Employment Relations Bill Surreal Politics - Dunne
Employment Relations Bill Surreal Politics At Its Best
Peter Dunne Opinion Piece
Politics is often a surreal occupation, where issues are dealt with as symbols more than realities. Sometimes it is because the realities are too complex; other times, it is because the symbols are all that is need to address an issue. What it often means, though, is that the apparent resolution of an issue in favour of the majority for the time being, is not the solution but only the start of the next round of the debate.
The Employment Relations Bill is a classic example. Depending on where one sits it is either the wholesale restoration of a bygone era in industrial relations - the return to Jurassic Park as Jenny Shipley styled it - or the dawn of a bold and positive new era in industrial where balance and justice have been restored. As always, in ideologically divided arguments, neither side is right. Truth resides somewhere in the middle, and the real issue is not what environment this particular legislation ushers in, but rather, what happens next.
United New Zealand opposes the Employment Relations Bill, not for the hard-line reasons advanced by the Parties of the Right, but for the more pragmatic reason that no case has been advanced why the extreme cases of bad employment practice that everyone is appalled by could not have been dealt with by specific amendments to the Employment contracts Act. The baby did not need to be thrown out with the bathwater in our view.
The fear is that having adopted such an extreme reaction to the Employment Contracts Act the Labour/Alliance Government has ensured that uncertainty in employment law will now become endemic. The National Party, egged on by ACT, has already pledged to repeal the Employment Relations Act whenever it next takes office. That is just as extreme a position as Labour and the Alliance adopted with the Employment Contracts Act before the last election. We simply cannot go on treating employment law as a political applecart to be upset every time there is a change of government. If all the sentiments about sound law contributing to stable economic growth mean anything, then surely we need to have law that is consistent and certain. The last thing we need is the assurance that every time the government changes, so will employment law.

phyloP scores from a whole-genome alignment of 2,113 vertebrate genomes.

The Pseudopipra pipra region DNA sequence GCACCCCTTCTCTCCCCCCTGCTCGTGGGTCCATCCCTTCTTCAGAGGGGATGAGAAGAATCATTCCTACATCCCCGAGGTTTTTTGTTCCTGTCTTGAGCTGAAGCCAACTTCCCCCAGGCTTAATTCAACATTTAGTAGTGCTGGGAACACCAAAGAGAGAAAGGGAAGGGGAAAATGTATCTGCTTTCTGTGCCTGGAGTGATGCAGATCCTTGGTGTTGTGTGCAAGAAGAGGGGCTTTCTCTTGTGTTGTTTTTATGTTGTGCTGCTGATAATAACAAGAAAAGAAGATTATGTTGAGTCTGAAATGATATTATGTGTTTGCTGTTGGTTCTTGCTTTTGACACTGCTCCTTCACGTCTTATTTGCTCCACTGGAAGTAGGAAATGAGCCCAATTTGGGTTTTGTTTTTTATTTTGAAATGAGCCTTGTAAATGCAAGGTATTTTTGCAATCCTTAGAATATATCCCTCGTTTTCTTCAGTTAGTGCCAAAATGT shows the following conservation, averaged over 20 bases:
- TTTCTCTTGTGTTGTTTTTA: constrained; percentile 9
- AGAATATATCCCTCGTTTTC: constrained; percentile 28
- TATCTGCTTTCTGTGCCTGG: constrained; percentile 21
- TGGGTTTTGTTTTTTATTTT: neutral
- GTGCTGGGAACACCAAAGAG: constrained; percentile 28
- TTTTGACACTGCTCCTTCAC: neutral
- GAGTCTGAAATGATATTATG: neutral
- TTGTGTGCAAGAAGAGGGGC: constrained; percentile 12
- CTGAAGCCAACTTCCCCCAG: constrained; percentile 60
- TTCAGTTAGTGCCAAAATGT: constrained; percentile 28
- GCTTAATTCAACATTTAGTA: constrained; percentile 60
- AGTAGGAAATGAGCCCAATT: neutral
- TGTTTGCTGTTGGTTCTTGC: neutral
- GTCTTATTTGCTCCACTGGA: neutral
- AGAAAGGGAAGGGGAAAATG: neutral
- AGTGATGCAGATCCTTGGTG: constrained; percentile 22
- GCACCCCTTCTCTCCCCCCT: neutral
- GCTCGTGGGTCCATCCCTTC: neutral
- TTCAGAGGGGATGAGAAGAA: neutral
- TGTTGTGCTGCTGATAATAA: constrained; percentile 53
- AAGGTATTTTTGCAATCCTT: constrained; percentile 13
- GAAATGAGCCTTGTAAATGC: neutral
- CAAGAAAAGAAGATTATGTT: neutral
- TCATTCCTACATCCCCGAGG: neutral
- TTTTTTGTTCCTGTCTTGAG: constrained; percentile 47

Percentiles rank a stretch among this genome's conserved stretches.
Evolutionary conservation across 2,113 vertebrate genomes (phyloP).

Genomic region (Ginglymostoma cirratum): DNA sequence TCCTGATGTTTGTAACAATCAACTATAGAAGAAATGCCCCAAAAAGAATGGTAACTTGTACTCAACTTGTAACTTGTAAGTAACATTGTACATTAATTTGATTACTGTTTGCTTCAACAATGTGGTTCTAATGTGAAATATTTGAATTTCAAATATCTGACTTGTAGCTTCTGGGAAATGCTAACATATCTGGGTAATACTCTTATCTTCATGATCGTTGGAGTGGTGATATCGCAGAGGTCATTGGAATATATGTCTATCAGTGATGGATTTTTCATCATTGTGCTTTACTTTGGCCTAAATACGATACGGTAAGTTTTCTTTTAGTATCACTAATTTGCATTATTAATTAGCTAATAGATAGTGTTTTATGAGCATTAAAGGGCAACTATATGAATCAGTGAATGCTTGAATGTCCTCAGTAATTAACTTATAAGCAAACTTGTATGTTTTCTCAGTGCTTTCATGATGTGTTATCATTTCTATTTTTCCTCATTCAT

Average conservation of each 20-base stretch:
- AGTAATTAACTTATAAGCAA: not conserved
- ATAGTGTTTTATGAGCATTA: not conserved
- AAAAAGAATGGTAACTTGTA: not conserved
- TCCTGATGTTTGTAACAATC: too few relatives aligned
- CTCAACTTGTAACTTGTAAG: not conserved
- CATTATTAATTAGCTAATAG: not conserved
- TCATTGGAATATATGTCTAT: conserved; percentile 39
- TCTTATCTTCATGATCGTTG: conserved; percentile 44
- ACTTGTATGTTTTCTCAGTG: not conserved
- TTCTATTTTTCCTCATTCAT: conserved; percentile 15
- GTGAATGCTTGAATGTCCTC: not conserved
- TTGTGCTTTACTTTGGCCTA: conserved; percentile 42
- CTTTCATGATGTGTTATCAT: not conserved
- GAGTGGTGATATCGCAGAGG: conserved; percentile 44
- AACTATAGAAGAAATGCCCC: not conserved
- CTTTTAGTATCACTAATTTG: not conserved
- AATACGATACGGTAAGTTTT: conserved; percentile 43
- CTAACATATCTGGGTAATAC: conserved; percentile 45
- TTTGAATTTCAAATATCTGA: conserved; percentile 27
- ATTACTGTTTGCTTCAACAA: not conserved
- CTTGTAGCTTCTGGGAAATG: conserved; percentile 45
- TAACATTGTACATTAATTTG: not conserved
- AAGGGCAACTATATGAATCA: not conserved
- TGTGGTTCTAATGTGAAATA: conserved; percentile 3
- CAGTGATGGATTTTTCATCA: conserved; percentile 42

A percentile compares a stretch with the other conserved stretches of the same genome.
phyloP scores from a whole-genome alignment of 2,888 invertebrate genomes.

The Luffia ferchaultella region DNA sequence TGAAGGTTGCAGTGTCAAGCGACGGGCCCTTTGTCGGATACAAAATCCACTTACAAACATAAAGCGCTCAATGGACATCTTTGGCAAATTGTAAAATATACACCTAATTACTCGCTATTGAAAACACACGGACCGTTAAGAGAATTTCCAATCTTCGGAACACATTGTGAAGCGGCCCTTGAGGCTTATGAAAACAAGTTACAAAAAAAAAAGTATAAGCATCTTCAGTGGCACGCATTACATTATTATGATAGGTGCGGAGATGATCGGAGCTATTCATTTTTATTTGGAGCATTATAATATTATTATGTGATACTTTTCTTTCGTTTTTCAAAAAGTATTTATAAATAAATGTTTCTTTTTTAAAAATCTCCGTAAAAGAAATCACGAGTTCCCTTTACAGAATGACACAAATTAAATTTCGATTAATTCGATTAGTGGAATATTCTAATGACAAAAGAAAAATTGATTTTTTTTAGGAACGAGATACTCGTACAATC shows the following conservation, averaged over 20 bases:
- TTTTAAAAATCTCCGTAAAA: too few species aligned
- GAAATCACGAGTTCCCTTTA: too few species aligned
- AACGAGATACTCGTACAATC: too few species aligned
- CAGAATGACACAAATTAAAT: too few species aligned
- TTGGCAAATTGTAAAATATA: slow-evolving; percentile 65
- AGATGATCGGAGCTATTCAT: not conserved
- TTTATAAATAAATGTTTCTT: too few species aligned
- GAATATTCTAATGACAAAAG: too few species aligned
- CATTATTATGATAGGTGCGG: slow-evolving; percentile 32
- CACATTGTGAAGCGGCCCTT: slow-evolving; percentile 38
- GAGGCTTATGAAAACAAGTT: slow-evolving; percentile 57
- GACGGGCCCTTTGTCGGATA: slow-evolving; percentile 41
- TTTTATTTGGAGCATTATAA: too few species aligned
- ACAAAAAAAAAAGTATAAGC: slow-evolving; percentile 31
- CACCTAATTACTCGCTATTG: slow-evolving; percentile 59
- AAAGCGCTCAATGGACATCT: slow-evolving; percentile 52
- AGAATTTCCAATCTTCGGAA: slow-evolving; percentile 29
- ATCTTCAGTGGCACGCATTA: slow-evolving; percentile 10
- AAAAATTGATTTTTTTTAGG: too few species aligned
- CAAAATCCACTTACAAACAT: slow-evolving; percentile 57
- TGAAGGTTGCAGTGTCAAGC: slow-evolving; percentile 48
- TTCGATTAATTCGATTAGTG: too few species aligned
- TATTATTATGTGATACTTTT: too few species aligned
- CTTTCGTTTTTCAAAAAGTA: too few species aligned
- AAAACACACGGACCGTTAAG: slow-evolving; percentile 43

Once the Employment Relations Bill becomes law, as it inevitably will, everyone has a responsibility to make it work as best as possible. The challenge for political parties will be to caste aside their prejudices and look honestly at how the new environment is operating and what changes if any might be required in the future to deal with problems that have arisen. That is certainly the position United New Zealand will adopt.
But in the surreal world of politics where symbols are more important than reality, the chances of political parties laying aside their prejudices long enough to look at what is actually happening, rather than what they think ought to be happening are probably not that great. Therefore, the Employment Relations Bill is not the end of the old era, and the dawn of a bold new future, but merely one more stage in the continuing game of political ping pong which industrial relations and employment law have been in New Zealand since the events of 1951.